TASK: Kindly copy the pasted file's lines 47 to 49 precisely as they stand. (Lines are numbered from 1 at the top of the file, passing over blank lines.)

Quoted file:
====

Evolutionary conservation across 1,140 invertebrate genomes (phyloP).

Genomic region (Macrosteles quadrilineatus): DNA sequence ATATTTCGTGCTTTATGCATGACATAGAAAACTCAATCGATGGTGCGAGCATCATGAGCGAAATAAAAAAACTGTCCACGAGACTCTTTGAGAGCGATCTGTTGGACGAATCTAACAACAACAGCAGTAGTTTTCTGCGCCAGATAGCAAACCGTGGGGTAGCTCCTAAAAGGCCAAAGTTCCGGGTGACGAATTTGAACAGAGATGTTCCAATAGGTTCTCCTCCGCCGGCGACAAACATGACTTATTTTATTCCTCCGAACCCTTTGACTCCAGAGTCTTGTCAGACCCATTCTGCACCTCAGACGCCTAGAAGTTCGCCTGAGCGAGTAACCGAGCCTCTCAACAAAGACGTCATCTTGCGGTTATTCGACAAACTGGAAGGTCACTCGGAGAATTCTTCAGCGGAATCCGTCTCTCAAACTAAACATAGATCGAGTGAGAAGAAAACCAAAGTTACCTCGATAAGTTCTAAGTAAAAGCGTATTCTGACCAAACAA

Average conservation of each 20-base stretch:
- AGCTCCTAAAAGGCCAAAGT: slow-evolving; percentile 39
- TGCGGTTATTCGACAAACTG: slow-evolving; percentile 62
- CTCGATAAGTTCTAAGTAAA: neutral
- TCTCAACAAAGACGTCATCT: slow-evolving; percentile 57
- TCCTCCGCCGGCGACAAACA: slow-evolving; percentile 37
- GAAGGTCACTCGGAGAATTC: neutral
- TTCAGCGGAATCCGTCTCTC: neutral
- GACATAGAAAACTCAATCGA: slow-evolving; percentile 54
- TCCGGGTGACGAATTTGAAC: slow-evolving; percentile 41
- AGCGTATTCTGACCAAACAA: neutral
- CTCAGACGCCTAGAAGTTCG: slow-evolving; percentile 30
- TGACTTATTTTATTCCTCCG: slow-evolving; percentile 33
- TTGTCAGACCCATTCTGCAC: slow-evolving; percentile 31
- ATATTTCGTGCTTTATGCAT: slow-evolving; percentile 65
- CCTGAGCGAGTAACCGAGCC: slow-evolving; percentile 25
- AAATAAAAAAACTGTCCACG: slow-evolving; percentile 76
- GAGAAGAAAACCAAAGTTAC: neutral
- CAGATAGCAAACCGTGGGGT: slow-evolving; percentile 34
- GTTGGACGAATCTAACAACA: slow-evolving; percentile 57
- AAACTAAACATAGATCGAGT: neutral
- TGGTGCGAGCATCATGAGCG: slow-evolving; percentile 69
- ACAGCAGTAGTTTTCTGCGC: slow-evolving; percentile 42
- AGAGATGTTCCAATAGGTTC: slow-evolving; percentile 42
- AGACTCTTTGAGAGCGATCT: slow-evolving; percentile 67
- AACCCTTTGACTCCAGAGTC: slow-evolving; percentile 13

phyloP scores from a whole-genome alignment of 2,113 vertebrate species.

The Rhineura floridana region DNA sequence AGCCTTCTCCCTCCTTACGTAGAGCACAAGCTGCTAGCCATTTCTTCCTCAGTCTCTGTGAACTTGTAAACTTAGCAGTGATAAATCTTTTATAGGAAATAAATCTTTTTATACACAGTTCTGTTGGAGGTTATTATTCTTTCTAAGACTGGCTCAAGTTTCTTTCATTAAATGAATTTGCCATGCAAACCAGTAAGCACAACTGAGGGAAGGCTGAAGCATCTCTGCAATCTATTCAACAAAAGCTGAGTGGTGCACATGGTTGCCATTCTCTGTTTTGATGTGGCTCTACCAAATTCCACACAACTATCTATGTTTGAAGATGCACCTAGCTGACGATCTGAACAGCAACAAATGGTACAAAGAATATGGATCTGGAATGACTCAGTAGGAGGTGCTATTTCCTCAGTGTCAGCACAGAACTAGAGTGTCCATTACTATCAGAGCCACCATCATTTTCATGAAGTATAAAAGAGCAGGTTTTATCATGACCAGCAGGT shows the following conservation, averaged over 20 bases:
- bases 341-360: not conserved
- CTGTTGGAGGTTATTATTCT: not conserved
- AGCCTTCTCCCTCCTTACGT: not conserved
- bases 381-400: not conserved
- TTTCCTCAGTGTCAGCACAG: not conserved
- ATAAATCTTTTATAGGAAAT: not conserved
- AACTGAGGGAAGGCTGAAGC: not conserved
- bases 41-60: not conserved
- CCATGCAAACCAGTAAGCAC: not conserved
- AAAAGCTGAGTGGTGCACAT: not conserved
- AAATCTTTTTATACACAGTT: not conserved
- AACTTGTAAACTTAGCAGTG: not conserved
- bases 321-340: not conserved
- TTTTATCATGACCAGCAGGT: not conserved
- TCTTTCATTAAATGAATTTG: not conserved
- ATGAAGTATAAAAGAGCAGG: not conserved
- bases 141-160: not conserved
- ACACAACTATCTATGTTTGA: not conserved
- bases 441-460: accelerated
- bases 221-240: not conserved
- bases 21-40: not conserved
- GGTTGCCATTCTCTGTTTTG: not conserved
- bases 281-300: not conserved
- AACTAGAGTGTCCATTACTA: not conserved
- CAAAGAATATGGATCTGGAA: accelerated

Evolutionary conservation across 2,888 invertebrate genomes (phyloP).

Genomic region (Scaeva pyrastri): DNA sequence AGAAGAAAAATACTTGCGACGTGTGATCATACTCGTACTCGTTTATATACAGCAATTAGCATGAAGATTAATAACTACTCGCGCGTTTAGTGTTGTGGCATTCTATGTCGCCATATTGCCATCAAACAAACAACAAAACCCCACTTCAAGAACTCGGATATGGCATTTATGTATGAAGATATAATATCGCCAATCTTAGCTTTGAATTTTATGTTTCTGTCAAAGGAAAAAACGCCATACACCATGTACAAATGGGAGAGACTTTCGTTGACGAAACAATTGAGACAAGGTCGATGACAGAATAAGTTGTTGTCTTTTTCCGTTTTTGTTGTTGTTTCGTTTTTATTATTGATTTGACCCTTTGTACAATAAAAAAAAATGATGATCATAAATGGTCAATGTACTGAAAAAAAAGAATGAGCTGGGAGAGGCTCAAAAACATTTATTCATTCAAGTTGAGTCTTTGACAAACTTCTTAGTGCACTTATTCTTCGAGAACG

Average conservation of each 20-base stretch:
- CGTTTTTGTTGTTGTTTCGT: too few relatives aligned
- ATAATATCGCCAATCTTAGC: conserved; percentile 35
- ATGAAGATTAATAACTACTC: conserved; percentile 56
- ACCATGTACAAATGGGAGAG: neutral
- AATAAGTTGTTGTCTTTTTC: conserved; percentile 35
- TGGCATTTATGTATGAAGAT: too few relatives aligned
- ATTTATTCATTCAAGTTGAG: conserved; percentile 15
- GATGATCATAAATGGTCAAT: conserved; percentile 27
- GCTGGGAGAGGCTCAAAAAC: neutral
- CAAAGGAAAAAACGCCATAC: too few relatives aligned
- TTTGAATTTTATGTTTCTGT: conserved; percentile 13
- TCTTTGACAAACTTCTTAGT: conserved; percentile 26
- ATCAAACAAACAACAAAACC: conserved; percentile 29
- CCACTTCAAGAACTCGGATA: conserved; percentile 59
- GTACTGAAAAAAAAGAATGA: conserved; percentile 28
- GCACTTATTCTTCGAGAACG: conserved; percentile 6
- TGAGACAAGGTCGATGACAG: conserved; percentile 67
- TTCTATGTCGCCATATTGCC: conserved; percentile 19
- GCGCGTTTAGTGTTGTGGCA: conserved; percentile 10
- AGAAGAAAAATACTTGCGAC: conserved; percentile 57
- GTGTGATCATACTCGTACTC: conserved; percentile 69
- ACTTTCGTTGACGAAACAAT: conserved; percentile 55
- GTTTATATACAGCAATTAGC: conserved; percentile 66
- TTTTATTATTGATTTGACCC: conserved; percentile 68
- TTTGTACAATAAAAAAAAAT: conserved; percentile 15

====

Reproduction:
- bases 141-160: not conserved
- ACACAACTATCTATGTTTGA: not conserved
- bases 441-460: accelerated